here is a link to a short biography of him: Gary Gygax (http://images.google.com/imgres?imgurl=http://upload.wikimedia.org/wikipedia/commons/thumb/7/7f/Gary_Gygax_Gen_Con_2007.JPG/200px-Gary_Gygax_Gen_Con_2007.JPG&imgrefurl=http://en.wikipedia.org/wiki/Gary_Gygax&h=267&w=200&sz=21&hl=fr&start=38&um=1&tbnid=y_8anC4tN3XJOM:&tbnh=113&tbnw=85&prev=/images%3Fq%3Dgary%2Bgygax%26start%3D36%26ndsp%3D18 %26um%3D1%26hl%3Dfr%26rls%3Dcom.microsoft:fr-ca:IE-SearchBox%26rlz%3D1I7SUNA%26sa%3DN)


03-05-2008, 12:08 PM
I recently had the opportunity to get to know Gary a little bit on another web forum. I was always impressed that although he had plenty of opportunities to complain about a variety of things (his health not least), he never did. He never had a bad word to say to or about anyone, yet he always expressed his opinions firmly.

Even had he never picked up a set of funny-looking dice, I think he still would have been a great man. I am very glad that I got the little bit of exposure to him that I did and saddened that I will have to wait for the next life to meet him in person.

Requiem Šternam dona eis, Domine, et lux perpetua luceat eis.

03-05-2008, 08:14 PM
Truly an incredible loss to the whole gaming community. His contribution to this hobby from creation is immeasurable.

I also have met him, but I think I may have the extreme honor of claiming the "My character died at the hands of Gary Gygax" title. He ran a couple of short dungeon crawls at Imagine-Con in Norfolk a long while back and I signed up and luckily got selected to play. He's an amazing Dungeon Master and it was truly an honor to have been inspired yet killed with a roll of his die.

03-06-2008, 06:09 PM
'Tis sad indeed. I feel as if an old friend has passed on to a better place. Maybe HeavenCon. RIP EGG, you will be sorely missed and your legacy will live on through the millions of gamers whose lives you've touched in some form or fashion. Thank you for all that you have given me, 27 years of happiness.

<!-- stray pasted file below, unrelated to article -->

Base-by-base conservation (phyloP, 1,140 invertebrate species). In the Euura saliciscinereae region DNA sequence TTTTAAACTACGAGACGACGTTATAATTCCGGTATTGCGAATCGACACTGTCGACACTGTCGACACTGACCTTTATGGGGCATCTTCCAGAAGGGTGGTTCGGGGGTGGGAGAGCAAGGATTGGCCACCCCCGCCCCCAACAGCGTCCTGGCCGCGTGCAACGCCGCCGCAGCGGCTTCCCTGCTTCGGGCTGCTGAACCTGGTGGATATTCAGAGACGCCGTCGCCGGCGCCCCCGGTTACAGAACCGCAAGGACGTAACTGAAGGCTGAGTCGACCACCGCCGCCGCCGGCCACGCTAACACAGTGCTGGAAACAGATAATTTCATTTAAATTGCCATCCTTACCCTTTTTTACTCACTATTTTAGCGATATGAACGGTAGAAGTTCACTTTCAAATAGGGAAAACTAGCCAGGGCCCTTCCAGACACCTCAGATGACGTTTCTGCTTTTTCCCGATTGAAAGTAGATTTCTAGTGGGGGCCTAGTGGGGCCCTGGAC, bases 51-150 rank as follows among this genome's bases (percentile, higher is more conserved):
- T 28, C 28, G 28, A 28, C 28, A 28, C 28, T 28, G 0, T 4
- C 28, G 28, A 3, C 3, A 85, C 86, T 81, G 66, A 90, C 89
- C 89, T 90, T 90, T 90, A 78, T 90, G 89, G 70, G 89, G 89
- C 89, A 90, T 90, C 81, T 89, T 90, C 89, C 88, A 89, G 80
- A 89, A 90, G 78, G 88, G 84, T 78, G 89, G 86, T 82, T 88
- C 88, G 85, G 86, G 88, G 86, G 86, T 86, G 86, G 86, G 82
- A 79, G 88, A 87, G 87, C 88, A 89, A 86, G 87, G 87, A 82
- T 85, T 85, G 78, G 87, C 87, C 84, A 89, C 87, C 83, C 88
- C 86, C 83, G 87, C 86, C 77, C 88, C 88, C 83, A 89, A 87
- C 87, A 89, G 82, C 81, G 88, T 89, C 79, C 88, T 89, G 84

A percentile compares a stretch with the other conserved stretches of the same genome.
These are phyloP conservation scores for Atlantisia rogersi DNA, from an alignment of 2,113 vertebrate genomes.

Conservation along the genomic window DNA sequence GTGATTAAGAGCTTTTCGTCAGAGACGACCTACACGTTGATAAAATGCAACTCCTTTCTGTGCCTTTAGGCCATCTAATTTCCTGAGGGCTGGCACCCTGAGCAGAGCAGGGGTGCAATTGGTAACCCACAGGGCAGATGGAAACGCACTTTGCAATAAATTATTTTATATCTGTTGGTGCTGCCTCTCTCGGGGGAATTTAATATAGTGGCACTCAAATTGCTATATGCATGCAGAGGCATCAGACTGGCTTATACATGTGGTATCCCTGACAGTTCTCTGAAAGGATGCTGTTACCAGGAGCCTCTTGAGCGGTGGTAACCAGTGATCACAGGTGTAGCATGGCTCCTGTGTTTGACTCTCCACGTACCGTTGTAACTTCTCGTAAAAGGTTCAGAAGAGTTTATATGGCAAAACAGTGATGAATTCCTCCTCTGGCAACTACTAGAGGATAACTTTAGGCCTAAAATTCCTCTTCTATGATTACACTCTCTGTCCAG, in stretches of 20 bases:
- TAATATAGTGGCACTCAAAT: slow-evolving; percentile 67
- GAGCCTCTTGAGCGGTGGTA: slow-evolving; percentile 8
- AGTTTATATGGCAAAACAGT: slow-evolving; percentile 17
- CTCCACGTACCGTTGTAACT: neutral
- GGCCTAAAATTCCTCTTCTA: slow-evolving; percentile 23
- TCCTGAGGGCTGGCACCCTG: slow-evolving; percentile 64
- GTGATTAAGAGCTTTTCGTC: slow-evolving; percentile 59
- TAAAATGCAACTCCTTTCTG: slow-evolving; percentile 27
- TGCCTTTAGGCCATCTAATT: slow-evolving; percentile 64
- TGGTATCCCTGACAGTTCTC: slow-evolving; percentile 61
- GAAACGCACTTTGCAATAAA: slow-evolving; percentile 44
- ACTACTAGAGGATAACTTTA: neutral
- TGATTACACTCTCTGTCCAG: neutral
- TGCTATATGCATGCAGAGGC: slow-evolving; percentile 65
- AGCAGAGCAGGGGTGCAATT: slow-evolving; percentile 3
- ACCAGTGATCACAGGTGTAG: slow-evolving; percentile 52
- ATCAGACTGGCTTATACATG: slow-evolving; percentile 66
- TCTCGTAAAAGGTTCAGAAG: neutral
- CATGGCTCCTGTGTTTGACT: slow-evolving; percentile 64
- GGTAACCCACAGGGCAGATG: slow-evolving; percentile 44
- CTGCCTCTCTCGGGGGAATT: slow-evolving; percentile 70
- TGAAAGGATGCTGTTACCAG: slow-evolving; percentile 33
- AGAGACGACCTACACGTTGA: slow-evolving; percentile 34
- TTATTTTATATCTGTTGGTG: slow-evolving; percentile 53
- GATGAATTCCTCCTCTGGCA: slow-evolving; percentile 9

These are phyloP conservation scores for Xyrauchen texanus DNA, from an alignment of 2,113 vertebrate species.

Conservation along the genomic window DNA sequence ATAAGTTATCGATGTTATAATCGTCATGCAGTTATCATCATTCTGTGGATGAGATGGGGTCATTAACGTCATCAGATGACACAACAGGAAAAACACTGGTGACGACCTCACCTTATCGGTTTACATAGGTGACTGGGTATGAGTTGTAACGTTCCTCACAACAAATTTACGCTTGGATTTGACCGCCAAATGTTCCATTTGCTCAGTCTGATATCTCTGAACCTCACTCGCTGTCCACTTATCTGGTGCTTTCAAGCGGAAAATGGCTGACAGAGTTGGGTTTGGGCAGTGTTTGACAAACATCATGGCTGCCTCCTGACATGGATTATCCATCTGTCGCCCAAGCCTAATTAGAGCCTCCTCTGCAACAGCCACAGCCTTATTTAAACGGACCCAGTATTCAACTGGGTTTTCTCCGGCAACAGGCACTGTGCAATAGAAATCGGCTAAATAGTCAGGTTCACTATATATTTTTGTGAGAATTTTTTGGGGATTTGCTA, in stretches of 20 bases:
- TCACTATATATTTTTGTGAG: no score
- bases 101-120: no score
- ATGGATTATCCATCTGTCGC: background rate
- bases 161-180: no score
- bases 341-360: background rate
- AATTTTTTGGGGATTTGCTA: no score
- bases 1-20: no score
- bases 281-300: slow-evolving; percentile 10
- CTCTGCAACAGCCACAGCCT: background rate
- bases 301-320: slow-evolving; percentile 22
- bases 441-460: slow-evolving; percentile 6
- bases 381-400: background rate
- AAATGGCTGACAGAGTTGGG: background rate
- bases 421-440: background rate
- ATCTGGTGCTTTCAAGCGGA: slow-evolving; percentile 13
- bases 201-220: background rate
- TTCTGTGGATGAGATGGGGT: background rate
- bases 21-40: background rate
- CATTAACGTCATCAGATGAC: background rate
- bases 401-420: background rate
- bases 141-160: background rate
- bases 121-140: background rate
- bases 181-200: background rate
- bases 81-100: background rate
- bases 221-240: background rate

03-07-2008, 12:54 AM
Gary never really let on about his health. He'd been ill for years, and I recall a bad spell a year or two back when it didn't look like he'd pull thru. But he beat the odds and had a couple more years. Geeky though it seems, I'm still a bit numb over his death. No, I never had the honor of meeting him; my only interaction was over the net. But even there his wit and humanity shone thru.

His impact on our hobby cannot be overstated, and it's very likely that no matter what game you play, you probably wouldn't be playing it or making maps for it not for EGG.

Godspeed, Gary. You may be gone but you'll be forever in the hearts of those who play the game you gave us.

03-07-2008, 08:35 PM
you know, i've been playing this game since 1979, with the white box set, and chits. imagine a 12 year old kid, with no freinds, surrounded by bullies at school, with nothing but a box of rule books that showed him another world.

through this game i learned about art, history, literature, math, acting, and a great way to meet freinds. the game brought me out of my shell, gave me dreams, inspiration, and the ability to create worlds i could never have imagined. and though i only got to talk to Gary on the net, i feel impacted by his inspiration in ways i never could have forseen 28 years ago. Thanks my freind. that's all i can say.

this week, i called all of my gamer freinds, both old and new, and we've got 8 coming tonight to stay the weekend and play through the "tomb of horrors" with me. before we begin, we'll toast to Gary, relive memories of some of the great dungeon crawls of the past, and truly enjoy the game we all know and love because of him. his contribution to the fabric of society is immesurable.

and playing this weekend will be our way of saying "Thanks."

BTW, tuesday night, after i hear the news, i had to go play a game of poker with a group of freinds from my work. I took a D20, called it Gary, and put it on the top of my chips. every time i thought about folding, i would roll it, and it would come up that i should stay in the hand. i always won the hands, and I won the game that night, for the first time in quite a while. now, nobody wants me to bring the dice to the game, as they are afraid of what might happen.

i say good. thanks for helping me win, big guy. :)

03-07-2008, 11:11 PM
Tomb of Horrors was the first game that popped into my head, followed by the ever famous Temple of Elemental Evil... If I could make that game, I would... good luck on making it thru bro... you will need it >:)

03-09-2008, 04:04 PM
RIP, Gary, and thank you for everything.

The NY Times has a great Op-Ed piece on Gary today by one of the editors of Wired Magazine:


03-18-2008, 09:48 PM
It transpires that Arthur C Clarke has joined Gary today too... :(

03-19-2008, 11:03 AM
I can only imagine the game of Traveller they might enjoy.

Now I want to re-read Rendevous with Rama.

03-19-2008, 11:04 AM
Wow. The last few months have certainly been hard on the sci-fi/fantasy world: Jordan, Gygax, Clarke, L'Engle. And Pratchett's announcement that he has Alzheimer's. A lot of great writers and pioneers of the genres gone.

03-19-2008, 01:48 PM
Truly the Ides of March are upon us!